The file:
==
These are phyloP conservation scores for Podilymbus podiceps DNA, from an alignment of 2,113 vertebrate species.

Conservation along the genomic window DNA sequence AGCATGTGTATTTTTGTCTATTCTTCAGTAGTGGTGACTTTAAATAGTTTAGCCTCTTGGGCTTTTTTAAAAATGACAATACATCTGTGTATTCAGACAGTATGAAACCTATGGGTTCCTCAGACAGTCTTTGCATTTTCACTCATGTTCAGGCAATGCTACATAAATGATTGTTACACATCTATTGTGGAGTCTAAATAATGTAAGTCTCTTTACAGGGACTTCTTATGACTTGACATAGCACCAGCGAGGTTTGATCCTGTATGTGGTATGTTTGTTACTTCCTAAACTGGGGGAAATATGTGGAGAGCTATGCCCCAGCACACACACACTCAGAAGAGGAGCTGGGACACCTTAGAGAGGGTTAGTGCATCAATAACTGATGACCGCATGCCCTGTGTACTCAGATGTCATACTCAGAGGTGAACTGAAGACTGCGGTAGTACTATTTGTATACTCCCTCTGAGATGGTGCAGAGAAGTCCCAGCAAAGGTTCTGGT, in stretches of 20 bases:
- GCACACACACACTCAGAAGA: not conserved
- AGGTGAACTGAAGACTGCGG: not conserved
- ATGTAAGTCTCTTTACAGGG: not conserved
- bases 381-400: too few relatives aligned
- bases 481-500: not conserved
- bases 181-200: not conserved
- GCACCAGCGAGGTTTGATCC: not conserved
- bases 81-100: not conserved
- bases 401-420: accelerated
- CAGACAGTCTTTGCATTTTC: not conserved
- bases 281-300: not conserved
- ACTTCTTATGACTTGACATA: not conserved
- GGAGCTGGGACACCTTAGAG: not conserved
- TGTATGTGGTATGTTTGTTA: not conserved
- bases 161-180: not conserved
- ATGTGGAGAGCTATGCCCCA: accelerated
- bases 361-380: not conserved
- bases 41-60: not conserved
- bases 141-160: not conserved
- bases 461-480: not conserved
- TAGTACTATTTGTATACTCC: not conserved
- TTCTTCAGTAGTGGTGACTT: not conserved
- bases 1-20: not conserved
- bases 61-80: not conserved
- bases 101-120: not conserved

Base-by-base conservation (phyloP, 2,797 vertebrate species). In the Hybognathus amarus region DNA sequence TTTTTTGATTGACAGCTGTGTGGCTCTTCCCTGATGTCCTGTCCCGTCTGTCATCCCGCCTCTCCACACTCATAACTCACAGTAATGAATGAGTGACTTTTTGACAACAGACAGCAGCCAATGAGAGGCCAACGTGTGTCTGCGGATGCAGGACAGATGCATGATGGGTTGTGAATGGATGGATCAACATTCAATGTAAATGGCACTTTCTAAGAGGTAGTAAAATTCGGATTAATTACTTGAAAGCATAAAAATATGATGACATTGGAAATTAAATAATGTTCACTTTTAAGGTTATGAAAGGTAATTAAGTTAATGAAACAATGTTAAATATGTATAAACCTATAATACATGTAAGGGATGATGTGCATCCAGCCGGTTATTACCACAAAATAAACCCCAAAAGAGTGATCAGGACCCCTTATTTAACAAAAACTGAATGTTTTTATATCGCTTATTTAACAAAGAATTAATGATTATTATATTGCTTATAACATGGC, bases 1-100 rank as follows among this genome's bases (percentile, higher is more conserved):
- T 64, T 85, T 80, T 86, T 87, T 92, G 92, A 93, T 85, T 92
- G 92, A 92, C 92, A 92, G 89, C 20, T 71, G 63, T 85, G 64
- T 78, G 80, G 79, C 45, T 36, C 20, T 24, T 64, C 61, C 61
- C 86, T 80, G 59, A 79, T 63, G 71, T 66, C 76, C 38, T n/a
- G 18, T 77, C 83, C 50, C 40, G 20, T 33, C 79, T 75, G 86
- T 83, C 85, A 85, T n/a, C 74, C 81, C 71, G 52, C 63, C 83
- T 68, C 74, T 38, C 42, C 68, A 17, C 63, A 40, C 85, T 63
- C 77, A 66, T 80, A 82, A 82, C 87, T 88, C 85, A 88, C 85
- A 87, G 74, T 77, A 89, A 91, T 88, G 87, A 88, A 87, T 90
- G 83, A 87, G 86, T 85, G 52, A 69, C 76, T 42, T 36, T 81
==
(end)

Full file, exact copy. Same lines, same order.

These are phyloP conservation scores for Podilymbus podiceps DNA, from an alignment of 2,113 vertebrate species.

Conservation along the genomic window DNA sequence AGCATGTGTATTTTTGTCTATTCTTCAGTAGTGGTGACTTTAAATAGTTTAGCCTCTTGGGCTTTTTTAAAAATGACAATACATCTGTGTATTCAGACAGTATGAAACCTATGGGTTCCTCAGACAGTCTTTGCATTTTCACTCATGTTCAGGCAATGCTACATAAATGATTGTTACACATCTATTGTGGAGTCTAAATAATGTAAGTCTCTTTACAGGGACTTCTTATGACTTGACATAGCACCAGCGAGGTTTGATCCTGTATGTGGTATGTTTGTTACTTCCTAAACTGGGGGAAATATGTGGAGAGCTATGCCCCAGCACACACACACTCAGAAGAGGAGCTGGGACACCTTAGAGAGGGTTAGTGCATCAATAACTGATGACCGCATGCCCTGTGTACTCAGATGTCATACTCAGAGGTGAACTGAAGACTGCGGTAGTACTATTTGTATACTCCCTCTGAGATGGTGCAGAGAAGTCCCAGCAAAGGTTCTGGT, in stretches of 20 bases:
- GCACACACACACTCAGAAGA: not conserved
- AGGTGAACTGAAGACTGCGG: not conserved
- ATGTAAGTCTCTTTACAGGG: not conserved
- bases 381-400: too few relatives aligned
- bases 481-500: not conserved
- bases 181-200: not conserved
- GCACCAGCGAGGTTTGATCC: not conserved
- bases 81-100: not conserved
- bases 401-420: accelerated
- CAGACAGTCTTTGCATTTTC: not conserved
- bases 281-300: not conserved
- ACTTCTTATGACTTGACATA: not conserved
- GGAGCTGGGACACCTTAGAG: not conserved
- TGTATGTGGTATGTTTGTTA: not conserved
- bases 161-180: not conserved
- ATGTGGAGAGCTATGCCCCA: accelerated
- bases 361-380: not conserved
- bases 41-60: not conserved
- bases 141-160: not conserved
- bases 461-480: not conserved
- TAGTACTATTTGTATACTCC: not conserved
- TTCTTCAGTAGTGGTGACTT: not conserved
- bases 1-20: not conserved
- bases 61-80: not conserved
- bases 101-120: not conserved

Base-by-base conservation (phyloP, 2,797 vertebrate species). In the Hybognathus amarus region DNA sequence TTTTTTGATTGACAGCTGTGTGGCTCTTCCCTGATGTCCTGTCCCGTCTGTCATCCCGCCTCTCCACACTCATAACTCACAGTAATGAATGAGTGACTTTTTGACAACAGACAGCAGCCAATGAGAGGCCAACGTGTGTCTGCGGATGCAGGACAGATGCATGATGGGTTGTGAATGGATGGATCAACATTCAATGTAAATGGCACTTTCTAAGAGGTAGTAAAATTCGGATTAATTACTTGAAAGCATAAAAATATGATGACATTGGAAATTAAATAATGTTCACTTTTAAGGTTATGAAAGGTAATTAAGTTAATGAAACAATGTTAAATATGTATAAACCTATAATACATGTAAGGGATGATGTGCATCCAGCCGGTTATTACCACAAAATAAACCCCAAAAGAGTGATCAGGACCCCTTATTTAACAAAAACTGAATGTTTTTATATCGCTTATTTAACAAAGAATTAATGATTATTATATTGCTTATAACATGGC, bases 1-100 rank as follows among this genome's bases (percentile, higher is more conserved):
- T 64, T 85, T 80, T 86, T 87, T 92, G 92, A 93, T 85, T 92
- G 92, A 92, C 92, A 92, G 89, C 20, T 71, G 63, T 85, G 64
- T 78, G 80, G 79, C 45, T 36, C 20, T 24, T 64, C 61, C 61
- C 86, T 80, G 59, A 79, T 63, G 71, T 66, C 76, C 38, T n/a
- G 18, T 77, C 83, C 50, C 40, G 20, T 33, C 79, T 75, G 86
- T 83, C 85, A 85, T n/a, C 74, C 81, C 71, G 52, C 63, C 83
- T 68, C 74, T 38, C 42, C 68, A 17, C 63, A 40, C 85, T 63
- C 77, A 66, T 80, A 82, A 82, C 87, T 88, C 85, A 88, C 85
- A 87, G 74, T 77, A 89, A 91, T 88, G 87, A 88, A 87, T 90
- G 83, A 87, G 86, T 85, G 52, A 69, C 76, T 42, T 36, T 81